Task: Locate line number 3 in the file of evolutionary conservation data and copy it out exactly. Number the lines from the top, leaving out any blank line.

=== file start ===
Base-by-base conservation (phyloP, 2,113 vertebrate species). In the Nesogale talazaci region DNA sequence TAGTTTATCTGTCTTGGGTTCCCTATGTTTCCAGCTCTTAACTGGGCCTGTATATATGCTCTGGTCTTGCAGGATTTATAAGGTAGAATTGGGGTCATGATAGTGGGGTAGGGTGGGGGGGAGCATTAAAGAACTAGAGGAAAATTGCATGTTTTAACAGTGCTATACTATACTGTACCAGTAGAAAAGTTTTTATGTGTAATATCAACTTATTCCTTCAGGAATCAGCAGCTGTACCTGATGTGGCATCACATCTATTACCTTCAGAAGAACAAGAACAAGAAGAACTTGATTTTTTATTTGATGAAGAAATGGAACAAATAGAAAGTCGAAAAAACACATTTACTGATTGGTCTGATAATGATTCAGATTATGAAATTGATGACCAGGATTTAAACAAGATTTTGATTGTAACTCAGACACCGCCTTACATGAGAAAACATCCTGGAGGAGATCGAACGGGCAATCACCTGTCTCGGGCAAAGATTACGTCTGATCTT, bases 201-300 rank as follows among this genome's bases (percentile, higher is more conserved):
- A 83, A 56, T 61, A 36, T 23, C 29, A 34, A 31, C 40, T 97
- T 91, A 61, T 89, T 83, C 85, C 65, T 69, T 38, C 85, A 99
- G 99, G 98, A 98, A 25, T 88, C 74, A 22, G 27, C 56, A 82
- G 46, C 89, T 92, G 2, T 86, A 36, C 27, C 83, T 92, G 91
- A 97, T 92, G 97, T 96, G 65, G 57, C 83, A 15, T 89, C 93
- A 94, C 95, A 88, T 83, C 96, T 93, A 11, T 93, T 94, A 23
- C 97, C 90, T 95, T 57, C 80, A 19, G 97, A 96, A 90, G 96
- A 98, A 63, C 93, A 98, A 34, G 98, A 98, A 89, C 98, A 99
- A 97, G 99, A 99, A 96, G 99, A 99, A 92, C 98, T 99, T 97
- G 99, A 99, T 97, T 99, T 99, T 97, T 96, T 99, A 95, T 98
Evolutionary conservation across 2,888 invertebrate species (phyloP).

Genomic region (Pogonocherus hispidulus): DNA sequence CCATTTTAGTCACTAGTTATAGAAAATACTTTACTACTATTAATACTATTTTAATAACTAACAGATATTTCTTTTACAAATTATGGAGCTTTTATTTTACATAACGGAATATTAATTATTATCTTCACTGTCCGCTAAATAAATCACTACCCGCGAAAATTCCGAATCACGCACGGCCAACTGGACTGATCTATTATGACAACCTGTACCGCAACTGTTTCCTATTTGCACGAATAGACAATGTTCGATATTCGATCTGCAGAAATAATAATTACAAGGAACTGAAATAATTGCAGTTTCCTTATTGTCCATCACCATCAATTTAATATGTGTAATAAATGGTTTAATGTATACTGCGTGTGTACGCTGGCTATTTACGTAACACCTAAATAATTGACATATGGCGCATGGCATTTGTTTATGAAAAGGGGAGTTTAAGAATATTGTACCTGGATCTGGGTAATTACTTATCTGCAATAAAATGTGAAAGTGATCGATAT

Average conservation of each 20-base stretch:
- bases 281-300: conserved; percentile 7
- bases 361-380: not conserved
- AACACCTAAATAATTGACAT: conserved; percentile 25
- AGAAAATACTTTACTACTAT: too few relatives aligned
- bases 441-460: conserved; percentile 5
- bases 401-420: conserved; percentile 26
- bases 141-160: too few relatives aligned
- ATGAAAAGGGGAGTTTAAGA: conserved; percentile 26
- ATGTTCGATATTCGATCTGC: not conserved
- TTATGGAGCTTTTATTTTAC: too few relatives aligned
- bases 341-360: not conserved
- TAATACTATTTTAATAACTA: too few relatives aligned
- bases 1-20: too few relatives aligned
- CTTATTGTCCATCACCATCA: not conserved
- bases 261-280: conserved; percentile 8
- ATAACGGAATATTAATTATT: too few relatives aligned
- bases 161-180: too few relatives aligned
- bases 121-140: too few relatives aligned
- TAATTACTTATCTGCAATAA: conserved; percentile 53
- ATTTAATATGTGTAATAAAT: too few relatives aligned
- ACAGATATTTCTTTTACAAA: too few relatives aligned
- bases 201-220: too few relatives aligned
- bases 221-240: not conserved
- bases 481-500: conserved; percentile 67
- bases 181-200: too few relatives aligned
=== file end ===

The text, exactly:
- T 91, A 61, T 89, T 83, C 85, C 65, T 69, T 38, C 85, A 99